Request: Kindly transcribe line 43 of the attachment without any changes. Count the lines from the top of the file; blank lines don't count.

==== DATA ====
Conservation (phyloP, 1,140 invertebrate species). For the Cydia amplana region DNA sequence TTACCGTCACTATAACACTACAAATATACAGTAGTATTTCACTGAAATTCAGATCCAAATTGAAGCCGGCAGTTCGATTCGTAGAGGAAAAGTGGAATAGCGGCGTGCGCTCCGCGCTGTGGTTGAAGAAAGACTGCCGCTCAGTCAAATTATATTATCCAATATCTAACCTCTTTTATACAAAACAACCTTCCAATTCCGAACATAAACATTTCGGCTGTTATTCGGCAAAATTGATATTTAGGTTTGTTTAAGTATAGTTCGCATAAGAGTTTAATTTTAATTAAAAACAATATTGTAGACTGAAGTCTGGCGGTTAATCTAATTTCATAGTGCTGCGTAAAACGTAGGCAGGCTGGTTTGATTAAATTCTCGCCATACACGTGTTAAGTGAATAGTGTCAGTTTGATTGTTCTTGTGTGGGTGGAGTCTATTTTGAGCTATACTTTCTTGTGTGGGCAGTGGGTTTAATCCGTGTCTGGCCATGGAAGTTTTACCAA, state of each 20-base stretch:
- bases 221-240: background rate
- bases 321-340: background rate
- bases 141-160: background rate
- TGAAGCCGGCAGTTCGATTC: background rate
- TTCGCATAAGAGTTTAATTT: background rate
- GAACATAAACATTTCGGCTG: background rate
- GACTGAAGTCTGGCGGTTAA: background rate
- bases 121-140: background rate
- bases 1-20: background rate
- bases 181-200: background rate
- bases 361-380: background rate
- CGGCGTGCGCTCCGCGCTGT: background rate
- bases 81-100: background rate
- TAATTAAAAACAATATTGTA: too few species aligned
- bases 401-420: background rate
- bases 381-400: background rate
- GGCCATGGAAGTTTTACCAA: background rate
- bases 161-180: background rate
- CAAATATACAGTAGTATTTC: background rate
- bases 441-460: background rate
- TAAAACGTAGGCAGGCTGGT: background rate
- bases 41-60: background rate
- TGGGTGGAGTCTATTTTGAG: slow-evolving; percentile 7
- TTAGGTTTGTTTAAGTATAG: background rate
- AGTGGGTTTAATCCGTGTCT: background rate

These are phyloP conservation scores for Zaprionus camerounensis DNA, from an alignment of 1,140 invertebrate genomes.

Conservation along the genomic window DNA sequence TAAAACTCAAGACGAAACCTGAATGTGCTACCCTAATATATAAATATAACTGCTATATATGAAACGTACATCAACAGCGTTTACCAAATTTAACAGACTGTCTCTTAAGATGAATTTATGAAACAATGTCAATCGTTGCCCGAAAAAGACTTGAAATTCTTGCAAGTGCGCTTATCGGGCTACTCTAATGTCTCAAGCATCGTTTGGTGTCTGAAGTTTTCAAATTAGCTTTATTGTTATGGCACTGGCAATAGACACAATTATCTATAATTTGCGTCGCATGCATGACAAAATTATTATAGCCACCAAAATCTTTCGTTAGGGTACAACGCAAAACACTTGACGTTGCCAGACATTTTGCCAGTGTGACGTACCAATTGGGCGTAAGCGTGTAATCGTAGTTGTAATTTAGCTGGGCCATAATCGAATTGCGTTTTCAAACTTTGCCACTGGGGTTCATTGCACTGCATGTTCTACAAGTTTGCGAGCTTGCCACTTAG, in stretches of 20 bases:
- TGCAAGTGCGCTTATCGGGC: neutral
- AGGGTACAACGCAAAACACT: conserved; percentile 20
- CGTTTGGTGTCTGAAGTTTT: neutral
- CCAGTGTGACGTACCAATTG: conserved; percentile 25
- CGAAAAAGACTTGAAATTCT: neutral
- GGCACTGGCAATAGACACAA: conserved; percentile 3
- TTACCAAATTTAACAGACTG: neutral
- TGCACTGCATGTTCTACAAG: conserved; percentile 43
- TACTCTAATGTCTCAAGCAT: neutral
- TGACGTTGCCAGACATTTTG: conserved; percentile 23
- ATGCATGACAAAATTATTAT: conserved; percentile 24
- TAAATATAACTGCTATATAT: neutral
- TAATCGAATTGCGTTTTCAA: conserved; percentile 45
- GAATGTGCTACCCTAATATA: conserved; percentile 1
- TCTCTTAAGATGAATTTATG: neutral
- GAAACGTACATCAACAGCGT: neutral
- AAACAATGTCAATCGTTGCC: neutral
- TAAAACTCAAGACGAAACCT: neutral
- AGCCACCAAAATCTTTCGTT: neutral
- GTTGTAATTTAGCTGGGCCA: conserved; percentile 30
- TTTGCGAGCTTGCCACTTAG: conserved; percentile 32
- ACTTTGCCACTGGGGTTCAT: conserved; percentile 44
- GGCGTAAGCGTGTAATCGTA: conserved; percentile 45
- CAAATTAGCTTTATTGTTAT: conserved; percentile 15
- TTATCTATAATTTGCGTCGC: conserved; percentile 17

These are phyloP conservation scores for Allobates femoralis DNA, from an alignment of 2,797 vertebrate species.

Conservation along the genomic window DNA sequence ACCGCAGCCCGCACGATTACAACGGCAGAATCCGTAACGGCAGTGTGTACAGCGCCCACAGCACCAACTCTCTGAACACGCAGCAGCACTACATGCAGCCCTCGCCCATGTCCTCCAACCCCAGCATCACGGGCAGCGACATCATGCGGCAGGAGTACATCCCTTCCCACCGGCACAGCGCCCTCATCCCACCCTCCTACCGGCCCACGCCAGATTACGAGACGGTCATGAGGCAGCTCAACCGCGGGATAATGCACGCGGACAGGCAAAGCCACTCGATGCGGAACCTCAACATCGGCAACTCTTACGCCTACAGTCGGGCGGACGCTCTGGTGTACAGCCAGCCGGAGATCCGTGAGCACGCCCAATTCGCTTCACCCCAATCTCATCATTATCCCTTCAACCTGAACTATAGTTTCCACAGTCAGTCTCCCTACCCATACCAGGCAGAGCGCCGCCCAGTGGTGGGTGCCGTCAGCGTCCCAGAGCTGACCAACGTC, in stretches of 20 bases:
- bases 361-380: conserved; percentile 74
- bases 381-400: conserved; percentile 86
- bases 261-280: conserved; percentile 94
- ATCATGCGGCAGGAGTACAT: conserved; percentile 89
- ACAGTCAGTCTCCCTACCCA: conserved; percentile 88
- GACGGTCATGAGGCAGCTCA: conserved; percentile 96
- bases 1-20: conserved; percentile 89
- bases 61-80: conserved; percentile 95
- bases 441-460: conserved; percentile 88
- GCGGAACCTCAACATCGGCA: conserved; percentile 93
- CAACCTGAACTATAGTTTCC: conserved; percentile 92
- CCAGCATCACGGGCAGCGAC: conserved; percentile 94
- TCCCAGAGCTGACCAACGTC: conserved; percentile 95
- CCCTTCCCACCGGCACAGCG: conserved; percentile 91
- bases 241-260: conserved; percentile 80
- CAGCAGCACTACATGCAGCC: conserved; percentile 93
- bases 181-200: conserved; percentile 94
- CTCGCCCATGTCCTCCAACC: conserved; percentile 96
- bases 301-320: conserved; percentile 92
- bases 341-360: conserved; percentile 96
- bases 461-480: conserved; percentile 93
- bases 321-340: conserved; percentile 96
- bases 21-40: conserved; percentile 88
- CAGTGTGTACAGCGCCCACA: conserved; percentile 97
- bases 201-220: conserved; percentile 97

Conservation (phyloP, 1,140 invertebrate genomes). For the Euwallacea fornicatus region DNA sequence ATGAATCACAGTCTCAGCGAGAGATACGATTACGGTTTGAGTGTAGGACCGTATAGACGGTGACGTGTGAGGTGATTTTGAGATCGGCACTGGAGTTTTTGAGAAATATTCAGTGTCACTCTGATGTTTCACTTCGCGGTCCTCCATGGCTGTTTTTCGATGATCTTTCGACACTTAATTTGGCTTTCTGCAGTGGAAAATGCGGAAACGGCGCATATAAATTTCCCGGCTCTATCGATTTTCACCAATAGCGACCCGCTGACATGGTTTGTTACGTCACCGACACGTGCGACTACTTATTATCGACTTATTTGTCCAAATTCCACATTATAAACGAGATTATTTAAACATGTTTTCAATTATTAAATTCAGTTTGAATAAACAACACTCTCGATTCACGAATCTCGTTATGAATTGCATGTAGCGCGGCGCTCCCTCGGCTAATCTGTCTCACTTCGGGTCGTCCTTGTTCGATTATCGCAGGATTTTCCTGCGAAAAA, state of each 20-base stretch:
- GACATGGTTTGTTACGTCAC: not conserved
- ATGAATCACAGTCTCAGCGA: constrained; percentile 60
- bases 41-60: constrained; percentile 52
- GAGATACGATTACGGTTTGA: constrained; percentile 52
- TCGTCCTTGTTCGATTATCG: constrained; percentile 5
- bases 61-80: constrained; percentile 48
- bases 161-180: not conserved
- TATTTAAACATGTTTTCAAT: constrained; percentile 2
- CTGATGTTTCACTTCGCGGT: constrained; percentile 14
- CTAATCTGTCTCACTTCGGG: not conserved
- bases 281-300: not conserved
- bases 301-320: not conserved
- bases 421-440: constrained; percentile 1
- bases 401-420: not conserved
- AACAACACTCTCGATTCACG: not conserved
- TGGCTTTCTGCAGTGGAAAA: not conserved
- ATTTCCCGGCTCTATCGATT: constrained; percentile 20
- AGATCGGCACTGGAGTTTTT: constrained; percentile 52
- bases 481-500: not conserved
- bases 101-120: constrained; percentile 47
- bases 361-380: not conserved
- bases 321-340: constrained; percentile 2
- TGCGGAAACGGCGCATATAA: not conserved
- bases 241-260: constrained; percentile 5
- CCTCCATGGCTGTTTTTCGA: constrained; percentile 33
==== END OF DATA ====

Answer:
- TCTCTTAAGATGAATTTATG: neutral